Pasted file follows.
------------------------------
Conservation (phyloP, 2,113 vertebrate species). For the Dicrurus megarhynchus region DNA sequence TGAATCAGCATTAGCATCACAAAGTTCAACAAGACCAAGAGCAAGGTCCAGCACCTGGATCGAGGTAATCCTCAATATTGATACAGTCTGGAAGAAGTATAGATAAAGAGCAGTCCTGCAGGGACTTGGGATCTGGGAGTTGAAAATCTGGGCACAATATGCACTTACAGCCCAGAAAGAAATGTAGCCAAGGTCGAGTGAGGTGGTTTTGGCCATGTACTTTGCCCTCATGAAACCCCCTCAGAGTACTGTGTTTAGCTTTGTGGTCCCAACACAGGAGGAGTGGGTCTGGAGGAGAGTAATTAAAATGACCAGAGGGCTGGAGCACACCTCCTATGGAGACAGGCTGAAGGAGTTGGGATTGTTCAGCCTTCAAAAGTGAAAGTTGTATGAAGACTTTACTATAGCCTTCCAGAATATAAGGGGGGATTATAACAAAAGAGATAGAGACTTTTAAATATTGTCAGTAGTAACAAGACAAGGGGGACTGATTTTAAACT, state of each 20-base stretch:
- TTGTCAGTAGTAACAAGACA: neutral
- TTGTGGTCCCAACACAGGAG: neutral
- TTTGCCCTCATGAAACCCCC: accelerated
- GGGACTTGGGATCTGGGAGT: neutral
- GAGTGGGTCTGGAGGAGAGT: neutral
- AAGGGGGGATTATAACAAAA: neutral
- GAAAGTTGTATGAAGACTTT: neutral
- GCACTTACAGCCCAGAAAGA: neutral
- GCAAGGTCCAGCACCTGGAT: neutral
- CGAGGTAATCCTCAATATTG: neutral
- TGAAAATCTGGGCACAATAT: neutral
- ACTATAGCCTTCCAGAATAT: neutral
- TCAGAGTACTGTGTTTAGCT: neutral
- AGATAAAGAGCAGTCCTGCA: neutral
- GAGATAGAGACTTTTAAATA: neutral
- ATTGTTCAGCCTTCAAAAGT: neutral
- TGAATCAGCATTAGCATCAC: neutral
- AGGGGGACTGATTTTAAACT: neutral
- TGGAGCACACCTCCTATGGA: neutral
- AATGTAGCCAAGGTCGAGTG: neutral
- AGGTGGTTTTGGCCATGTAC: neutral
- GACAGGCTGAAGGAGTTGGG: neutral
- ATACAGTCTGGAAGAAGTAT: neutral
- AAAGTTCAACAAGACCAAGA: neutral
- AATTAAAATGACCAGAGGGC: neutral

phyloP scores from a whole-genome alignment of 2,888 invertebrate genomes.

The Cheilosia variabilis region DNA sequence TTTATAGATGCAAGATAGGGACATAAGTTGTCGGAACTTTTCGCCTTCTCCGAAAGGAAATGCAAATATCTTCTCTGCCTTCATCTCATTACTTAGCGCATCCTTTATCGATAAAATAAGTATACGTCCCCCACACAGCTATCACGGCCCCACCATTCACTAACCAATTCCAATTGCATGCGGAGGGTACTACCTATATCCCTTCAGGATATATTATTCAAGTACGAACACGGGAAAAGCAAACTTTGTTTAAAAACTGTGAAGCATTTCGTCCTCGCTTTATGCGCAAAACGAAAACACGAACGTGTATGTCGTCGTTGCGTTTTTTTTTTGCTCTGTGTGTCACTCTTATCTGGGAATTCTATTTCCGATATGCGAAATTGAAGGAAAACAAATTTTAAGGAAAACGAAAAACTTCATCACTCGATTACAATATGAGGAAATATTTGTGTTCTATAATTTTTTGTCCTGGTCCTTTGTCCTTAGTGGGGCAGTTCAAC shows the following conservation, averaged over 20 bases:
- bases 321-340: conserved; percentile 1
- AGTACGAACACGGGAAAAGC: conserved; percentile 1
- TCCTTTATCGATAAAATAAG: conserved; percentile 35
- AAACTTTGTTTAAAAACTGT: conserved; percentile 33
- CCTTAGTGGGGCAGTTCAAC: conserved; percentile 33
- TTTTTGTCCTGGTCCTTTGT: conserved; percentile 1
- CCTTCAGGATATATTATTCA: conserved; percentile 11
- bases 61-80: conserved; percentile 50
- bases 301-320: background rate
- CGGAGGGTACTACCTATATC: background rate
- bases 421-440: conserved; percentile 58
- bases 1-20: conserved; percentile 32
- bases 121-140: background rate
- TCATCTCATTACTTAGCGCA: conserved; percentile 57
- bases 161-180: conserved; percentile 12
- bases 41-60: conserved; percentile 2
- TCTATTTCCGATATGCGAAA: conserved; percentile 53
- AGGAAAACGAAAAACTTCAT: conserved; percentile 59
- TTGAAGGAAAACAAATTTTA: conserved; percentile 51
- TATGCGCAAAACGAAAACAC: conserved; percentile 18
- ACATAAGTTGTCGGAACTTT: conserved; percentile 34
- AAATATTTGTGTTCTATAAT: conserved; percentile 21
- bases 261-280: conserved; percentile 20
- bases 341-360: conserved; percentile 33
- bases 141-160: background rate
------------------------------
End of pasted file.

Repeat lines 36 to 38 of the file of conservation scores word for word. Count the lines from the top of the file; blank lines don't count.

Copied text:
- bases 61-80: conserved; percentile 50
- bases 301-320: background rate
- CGGAGGGTACTACCTATATC: background rate